Last Updated on October 21, 2023 by Kelvin Nielsen
Yes. As a landlord in California, you have to pay the tenant relocation fees when carrying out a no-fault just cause eviction.
In today’s blog, you’ll learn everything you need to learn in this regard. Including, what is a no-fault just cause eviction, what reasons qualify as no-fault just cause, the amount of notice to serve the tenant, and even how much you have to pay the tenant for relocation.
What is a No-Fault Just Cause Eviction in California?
Under California law CA Civil Code 1940-1954.06, a landlord can only carry out two types of evictions. That is, “at fault/just cause” evictions and “no-fault/just cause” evictions.
At fault just cause evictions are based on the tenant’s actions. For example, failing to pay rent, violating a term of the lease such as illegal subletting, or breaching a material term of the lease.
For these types of evictions, a landlord doesn’t have to pay the tenant any relocation assistance for the displacement or relocation.
However, when displacing a tenant in California for no-fault just cause evictions, a tenant is entitled to some relocation fees. But first things first, what is a no-fault just cause eviction?
Now, a no-fault just cause eviction is where the tenant hasn’t done anything wrong. It results from the landlord’s actions or the owner’s compliance with a government entity. The following are instances where a landlord can carry out a no-fault just cause eviction in California.
- If the owner or their family member is looking to move into the property. The family members can include the owner’s spouse, children, domestic partner, parents, or grandparents.
- If the owner is no longer looking to continue renting out the property.
- If the owner is looking to substantially remodel the unit. (Here is a guide on tenants’ rights during renovations in California).
- If the owner is complying with a court order, a local ordinance, or other government entity requiring the tenant to move out.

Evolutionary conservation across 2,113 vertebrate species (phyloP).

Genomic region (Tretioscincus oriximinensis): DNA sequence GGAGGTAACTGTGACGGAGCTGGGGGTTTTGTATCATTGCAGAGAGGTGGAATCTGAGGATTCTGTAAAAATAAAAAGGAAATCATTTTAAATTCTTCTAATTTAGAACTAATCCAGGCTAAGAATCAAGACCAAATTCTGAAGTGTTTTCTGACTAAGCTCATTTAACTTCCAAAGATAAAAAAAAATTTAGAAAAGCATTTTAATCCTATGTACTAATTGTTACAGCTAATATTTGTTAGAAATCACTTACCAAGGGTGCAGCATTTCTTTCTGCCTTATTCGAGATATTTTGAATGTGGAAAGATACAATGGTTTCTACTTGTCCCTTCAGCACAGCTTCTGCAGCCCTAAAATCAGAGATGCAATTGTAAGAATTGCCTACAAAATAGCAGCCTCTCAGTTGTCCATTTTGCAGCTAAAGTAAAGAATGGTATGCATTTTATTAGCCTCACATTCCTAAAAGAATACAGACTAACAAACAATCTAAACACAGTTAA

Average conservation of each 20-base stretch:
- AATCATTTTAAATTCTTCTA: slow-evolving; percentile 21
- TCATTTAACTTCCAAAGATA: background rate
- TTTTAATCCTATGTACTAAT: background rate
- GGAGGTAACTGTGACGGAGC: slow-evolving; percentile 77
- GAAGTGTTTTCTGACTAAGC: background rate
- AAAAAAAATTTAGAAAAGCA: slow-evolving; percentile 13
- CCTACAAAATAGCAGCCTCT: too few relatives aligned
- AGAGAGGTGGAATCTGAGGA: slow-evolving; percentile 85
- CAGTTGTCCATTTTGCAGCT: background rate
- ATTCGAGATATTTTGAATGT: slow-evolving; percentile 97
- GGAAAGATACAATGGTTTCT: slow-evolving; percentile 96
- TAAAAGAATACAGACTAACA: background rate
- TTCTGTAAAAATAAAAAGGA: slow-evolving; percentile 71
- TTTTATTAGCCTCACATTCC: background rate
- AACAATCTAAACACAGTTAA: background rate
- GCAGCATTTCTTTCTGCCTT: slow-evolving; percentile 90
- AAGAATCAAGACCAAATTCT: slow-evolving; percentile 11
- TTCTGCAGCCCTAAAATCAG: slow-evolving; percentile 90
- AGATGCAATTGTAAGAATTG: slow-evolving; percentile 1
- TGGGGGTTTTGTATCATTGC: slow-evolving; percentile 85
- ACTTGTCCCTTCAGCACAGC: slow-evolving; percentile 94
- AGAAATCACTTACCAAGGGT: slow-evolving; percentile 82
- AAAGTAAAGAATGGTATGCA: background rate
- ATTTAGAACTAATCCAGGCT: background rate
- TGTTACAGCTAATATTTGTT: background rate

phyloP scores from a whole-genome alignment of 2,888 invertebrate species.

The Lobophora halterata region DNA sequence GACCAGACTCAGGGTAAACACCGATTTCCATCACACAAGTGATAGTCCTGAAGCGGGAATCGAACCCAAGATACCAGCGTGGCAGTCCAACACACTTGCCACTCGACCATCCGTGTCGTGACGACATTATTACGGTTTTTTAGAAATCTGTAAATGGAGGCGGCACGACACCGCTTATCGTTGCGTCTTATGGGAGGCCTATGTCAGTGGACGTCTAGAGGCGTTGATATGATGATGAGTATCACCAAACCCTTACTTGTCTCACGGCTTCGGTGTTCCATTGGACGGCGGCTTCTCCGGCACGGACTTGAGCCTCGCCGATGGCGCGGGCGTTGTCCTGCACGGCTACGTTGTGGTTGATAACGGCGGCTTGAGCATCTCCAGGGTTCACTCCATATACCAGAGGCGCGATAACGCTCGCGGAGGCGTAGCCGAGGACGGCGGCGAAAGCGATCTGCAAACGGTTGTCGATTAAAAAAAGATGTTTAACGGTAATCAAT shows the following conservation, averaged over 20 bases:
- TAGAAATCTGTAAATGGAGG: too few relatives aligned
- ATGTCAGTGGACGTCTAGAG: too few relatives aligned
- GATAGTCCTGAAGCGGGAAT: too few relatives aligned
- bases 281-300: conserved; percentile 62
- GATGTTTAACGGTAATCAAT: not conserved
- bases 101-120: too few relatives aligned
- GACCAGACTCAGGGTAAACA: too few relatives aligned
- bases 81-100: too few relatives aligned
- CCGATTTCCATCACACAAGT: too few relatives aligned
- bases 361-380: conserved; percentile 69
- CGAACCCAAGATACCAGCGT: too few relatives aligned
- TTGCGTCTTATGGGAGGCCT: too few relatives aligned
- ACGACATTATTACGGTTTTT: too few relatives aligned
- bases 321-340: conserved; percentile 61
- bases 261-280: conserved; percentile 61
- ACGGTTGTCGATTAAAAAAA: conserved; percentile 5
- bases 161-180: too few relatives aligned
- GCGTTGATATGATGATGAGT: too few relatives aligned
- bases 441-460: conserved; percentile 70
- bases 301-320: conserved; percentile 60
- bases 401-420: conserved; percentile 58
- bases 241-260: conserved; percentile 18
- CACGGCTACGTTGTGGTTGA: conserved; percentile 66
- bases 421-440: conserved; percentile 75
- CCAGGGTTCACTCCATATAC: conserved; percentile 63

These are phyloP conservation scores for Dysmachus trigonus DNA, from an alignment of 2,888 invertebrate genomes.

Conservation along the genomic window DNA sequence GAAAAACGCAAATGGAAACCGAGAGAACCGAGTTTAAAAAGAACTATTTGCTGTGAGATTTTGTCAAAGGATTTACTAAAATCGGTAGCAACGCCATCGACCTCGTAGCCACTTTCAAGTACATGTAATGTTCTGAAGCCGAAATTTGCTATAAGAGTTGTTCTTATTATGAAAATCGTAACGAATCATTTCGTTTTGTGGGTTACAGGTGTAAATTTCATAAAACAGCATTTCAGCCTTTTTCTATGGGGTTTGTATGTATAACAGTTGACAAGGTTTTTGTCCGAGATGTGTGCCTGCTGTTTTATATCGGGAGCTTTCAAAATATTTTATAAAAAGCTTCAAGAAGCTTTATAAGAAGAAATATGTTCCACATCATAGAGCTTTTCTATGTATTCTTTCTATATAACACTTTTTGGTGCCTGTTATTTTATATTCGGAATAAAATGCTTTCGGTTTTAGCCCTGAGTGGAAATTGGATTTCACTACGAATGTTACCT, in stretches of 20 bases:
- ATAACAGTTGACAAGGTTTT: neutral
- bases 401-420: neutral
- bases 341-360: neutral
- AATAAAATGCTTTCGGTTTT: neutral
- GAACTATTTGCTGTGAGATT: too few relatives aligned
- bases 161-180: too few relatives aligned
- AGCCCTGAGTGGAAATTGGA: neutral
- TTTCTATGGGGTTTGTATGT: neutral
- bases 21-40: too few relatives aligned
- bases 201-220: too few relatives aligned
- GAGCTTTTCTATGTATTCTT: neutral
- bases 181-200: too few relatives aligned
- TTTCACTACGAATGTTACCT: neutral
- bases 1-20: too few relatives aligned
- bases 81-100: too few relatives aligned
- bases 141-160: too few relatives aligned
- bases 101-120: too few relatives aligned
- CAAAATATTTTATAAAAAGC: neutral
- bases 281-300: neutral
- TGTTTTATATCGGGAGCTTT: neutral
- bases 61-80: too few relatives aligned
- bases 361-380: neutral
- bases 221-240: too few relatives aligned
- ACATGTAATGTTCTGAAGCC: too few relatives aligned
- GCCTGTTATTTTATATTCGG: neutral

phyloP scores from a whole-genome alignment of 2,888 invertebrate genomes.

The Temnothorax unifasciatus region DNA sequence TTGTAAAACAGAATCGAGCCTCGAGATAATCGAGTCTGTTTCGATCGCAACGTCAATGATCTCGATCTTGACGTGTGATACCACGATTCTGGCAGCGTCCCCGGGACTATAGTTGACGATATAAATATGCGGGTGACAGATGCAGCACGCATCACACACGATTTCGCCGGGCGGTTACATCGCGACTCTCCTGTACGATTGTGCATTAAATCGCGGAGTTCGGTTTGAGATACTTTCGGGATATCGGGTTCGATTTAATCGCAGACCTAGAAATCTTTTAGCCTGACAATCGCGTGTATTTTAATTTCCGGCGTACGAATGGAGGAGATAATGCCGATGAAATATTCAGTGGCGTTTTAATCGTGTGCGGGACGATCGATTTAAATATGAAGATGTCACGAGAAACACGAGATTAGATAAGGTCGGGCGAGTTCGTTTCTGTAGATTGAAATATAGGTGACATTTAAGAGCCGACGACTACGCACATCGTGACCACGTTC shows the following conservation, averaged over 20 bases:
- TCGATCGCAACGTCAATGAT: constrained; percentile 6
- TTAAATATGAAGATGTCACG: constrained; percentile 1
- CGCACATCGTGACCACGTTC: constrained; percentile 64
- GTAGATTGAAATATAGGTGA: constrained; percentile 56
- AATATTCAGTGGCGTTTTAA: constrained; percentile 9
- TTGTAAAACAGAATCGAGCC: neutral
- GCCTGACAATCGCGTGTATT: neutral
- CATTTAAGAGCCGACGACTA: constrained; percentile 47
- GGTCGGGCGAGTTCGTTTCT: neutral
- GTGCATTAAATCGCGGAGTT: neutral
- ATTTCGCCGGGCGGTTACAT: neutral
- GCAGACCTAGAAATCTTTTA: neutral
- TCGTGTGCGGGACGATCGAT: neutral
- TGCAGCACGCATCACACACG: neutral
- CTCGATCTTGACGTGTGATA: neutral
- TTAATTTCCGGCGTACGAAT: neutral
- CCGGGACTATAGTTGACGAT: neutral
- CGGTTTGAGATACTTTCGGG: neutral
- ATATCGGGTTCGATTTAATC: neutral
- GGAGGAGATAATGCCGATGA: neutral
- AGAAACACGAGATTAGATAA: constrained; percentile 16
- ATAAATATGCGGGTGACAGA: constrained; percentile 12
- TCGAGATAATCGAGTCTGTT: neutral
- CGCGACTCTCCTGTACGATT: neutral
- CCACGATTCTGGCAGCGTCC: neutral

How much do Landlords Have to Pay for Relocation Fees in California?
The amount of relocation fees to pay a tenant during a displacement or relocation in California will depend on various factors. Including, the city where the property is located, as well as the size of the unit and the tenant’s income.
For instance, in Los Angeles, if evicting the tenant for owner move-in, demolition, or condominium conversion, you must pay the tenant one month’s rent in relocation fees.
Additionally, you may also need to pay the tenant the moving expenses. These are also determined by the city or county. In general, the relocation assistance is pegged to 3X the fair market rent plus $1,411 in moving costs.
So, if the monthly rent amount is, say, $2,500, then you may have to pay the tenant $8911 in relocation fees. ($2,500×3=$7500, plus $1,411=$8911).
You must pay the tenant such fees within 15 days of vacating the unit.
Please note, however, that these are general guidelines. For specific requirements, please be sure to check with the local housing authority to know the exact requirements.
How much Notice do you Have to Provide a Tenant During a No-Fault Just Cause Eviction in California?
The amount of notice to give the tenant in a no-fault just cause eviction in California will depend on the length of time they have been renting your property.
If the tenant has been living on the property for less than a year, you must provide them a notice of at least 30 days to vacate. If they have been renting for a year or more, you must provide them with a notice of at least 60 days.
For tenants living in Section 8 subsidized housing, the landlord must provide them with a notice of at least 90 days.
In the written notice, you must state the reason for the displacement. You must then deliver the notice to the tenant personally or by certified mail.
Can a Tenant Contest a No-Fault Just Cause Eviction in California?
Yes. California renters have certain rights during displacement, including the right to contest a no-fault just cause eviction. To contest the eviction, the tenant must file a response with the court within 15 days of receiving the eviction notice.
In their response, the tenant may allege that the landlord doesn’t have a valid reason for the eviction or that they aren’t in compliance with the law.
So, do landlords have to pay for relocation in California? Yes, if you are carrying out a no-fault just cause evictions. The amount of fees will depend on various factors, including the property’s location.
However, you don’t have to pay the tenant any relocation fees when carrying out an at-fault just cause eviction. Either way, you must strictly follow the proper procedures for a proper eviction process.
Disclosure: The content herein isn’t a substitute for advice from a professional attorney. It’s only meant to serve educational purposes. If you have a specific question, kindly seek expert attorney services.
Hi, I’m Kelvin Nielsen, an experienced landlord and accomplished real estate lawyer. My focus is on answering your questions about renting in the hopes of making your life as a renter or a landlord a bit easier.